The Strad magazine, July 2011 issue: In focus: Eugenio Praga
Copyright © 2011 Alberto Giordano – The Strad magazine. All rights reserved


Eugenio Praga was born on 17 April 1847 in Casale Monferrato, in what was then the Kingdom of Sardinia. Unlike most 19th-century italian violin makers, he was not from a humble background: his father, Pietro, was a well-known and wealthy engineer, and before dedicating himself to violin making, the young Eugenio took a degree in engineering at the University of Florence. It seems unusual that a man of such a high social standing should become a violin maker in the Italy of that period, and it is not known
why he decided to dedicate himself to lutherie.
Records and documents trelating to Praga’a life are scarce. The best source of information about him is a collection of letters left by NIcolò Bianchi, the violin maker who emplyed him in Genoa around 1969. Praga worked alongside Bianchi until 1878, when the old maker moved to Nice, leaving his workshop to his young pupil. During this initial period, Praga’s output was greatly influenced by Bianchi’s later style – the instruments are mostly unantiqued and coated with a thick, red varnish. During the 1880s Praga’s style shifted towards classical Italian violin making, and started making good copies of Stradivari and Guarneri instruments. The turning point in his career came when he began examining the ‘Cannone’ Guarneri ‘del Gesù’, which was preserved in Genoa’s town hall. His study of this instrument led Praga to create a serie of violins from the late 1880s that show inspiration, good taste and an interesting balance between antiqued and unantiqued work.
Praga made fewer than one hundred instruments, including violins, violas, a few cello and a double bass, but the quality is always remarkable. There is no evidence of him having pupils, but it seems likely that he occasionally relied on the collaboration of Enrico Rocca, since there are many similarities in their techniques and in the models they used – Rocca’s touch is especially apparent in Praga’s cellos.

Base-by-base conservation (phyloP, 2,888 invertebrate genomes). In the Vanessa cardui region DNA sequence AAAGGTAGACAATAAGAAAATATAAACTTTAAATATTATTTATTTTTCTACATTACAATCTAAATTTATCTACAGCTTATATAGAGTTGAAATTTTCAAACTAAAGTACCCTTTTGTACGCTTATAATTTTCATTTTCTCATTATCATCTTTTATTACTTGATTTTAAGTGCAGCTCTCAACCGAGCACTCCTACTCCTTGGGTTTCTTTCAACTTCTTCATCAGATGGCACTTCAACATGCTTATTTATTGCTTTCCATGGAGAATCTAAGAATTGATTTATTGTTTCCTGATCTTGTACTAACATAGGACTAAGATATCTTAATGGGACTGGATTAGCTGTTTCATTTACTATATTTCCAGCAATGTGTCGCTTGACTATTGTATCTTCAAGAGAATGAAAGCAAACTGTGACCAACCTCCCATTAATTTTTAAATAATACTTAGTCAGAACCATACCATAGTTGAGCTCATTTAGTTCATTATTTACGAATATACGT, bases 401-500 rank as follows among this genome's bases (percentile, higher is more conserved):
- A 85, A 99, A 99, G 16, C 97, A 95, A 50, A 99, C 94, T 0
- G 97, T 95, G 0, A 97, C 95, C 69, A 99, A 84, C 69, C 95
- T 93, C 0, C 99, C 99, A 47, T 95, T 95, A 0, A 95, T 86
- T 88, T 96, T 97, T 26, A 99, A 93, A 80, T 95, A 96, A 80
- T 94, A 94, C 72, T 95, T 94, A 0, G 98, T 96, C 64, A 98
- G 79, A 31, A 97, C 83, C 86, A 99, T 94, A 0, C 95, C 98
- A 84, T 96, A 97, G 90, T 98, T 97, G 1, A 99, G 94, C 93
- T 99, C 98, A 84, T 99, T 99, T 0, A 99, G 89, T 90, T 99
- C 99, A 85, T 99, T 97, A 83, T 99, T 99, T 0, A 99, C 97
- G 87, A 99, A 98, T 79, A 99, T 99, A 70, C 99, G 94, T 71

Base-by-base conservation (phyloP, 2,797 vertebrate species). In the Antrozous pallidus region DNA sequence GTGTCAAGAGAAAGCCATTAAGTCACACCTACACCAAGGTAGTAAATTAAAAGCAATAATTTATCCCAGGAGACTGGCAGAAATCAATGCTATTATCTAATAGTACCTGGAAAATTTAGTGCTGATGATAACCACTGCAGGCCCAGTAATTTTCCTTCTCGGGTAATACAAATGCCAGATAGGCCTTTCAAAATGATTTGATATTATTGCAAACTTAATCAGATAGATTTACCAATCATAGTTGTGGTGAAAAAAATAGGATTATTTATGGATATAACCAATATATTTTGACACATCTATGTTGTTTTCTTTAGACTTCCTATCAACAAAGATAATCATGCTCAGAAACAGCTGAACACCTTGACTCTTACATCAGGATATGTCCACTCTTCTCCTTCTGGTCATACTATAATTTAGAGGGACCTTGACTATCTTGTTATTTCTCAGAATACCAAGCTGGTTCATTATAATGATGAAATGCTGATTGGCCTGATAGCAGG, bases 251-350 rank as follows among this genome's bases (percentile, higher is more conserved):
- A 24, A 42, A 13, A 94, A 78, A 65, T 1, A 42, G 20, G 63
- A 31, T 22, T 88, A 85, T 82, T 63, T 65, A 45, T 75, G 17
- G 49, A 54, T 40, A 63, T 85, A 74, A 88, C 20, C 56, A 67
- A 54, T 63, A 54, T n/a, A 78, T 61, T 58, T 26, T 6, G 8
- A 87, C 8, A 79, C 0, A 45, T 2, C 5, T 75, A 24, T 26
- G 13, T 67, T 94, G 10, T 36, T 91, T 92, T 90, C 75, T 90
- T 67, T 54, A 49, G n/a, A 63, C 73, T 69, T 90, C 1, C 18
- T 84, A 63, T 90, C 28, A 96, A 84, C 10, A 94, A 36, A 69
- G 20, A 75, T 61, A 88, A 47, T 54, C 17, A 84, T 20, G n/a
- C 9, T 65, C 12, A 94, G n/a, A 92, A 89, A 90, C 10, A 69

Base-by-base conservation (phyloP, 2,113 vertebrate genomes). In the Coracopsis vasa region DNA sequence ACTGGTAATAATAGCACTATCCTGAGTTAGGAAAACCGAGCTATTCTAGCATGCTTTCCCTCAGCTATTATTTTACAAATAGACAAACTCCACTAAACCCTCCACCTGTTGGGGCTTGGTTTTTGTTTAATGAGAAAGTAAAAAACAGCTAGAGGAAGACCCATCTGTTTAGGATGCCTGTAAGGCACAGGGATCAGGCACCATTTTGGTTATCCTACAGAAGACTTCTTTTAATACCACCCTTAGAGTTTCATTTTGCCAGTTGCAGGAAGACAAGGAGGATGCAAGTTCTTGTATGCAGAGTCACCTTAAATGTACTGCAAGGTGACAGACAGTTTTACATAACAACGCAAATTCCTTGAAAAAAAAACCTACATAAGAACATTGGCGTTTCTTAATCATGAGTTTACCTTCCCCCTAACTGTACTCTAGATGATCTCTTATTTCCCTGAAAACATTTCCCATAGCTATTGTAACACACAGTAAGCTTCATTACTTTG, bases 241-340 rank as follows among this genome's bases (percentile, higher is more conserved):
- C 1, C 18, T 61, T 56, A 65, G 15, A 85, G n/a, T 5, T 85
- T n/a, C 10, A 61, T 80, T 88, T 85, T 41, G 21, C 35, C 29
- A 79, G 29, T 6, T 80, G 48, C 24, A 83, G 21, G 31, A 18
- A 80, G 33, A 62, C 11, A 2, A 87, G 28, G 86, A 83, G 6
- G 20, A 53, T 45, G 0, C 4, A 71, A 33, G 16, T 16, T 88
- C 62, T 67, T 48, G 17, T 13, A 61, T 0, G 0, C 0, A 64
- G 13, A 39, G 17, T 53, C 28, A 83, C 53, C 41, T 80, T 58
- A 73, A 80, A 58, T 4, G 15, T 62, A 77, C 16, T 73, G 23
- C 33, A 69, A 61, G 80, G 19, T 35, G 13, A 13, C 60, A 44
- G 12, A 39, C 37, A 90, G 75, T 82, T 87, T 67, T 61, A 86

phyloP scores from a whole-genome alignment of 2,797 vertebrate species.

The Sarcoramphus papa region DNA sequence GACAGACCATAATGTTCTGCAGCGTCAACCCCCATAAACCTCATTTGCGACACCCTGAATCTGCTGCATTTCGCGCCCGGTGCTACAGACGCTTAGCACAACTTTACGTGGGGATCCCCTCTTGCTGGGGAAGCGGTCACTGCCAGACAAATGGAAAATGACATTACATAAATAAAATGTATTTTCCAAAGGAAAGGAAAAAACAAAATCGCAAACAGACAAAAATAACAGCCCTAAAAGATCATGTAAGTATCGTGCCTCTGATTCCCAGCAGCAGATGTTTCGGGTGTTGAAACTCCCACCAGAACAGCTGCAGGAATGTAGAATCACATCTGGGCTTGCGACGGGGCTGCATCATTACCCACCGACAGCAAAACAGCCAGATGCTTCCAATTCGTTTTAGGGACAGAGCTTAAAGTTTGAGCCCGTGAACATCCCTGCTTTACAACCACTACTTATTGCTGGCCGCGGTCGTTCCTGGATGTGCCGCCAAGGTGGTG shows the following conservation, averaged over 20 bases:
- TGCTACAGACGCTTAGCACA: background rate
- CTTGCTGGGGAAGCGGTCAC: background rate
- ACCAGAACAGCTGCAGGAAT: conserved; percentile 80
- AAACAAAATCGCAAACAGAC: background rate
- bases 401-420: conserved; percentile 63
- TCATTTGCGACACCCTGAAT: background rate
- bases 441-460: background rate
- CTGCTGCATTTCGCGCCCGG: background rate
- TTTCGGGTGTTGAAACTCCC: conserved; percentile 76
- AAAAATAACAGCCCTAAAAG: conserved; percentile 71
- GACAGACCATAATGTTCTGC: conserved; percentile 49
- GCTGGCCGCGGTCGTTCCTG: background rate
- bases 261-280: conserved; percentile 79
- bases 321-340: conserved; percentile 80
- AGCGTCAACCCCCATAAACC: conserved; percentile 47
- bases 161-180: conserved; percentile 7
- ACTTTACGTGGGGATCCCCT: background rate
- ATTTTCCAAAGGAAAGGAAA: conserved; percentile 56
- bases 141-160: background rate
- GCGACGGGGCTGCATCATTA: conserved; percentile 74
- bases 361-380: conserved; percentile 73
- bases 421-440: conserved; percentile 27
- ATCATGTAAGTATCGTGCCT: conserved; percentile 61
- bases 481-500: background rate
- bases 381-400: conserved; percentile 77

Praga died on August 28th 1901.


The interior of this violin was made using an internal mould with slanted centre corner slots. The blocks and lining are made of spruce with well-rounded linings set simply to the corner blocks. The front arching is reminiscent of the flatty curved arching of the ‘Cannone’, and the back is more rounded and hollow in the C-bouts.
The purfling is made of ebony and maple. The white portion is slightly thicker than the black, and both were made in single pieces for the upper and lower bouts: knife marks from the channelling action are visible along the borders.
The f-holes are taken from the ‘Cannone’, although Praga intentionally reduces the asymmetry in the drawing and the placement. The platters are gently fluted and the upper holes slightly ovalized. The head show Praga’s skill in interpreting the craftsmanship of the ‘Cannone’. He successfully reproduced the contour of the scroll, and never exaggerated Guarneri’s strong lines. As a result it is neither too broad, nor too heavy, as is the case with many other maker’s copies of ‘del Gesù’ instrument. Praga’s interpretation smoothes Guarneri’s wild cuts in order to achieve a personal balance – he respectfully avoids making a mere reproduction of the original violin.

Measurements in mm:

  • Back length – 355.5
  • Upper length – 168
  • Middle length – 109
  • Lower length – 204
  • Body stop – 197
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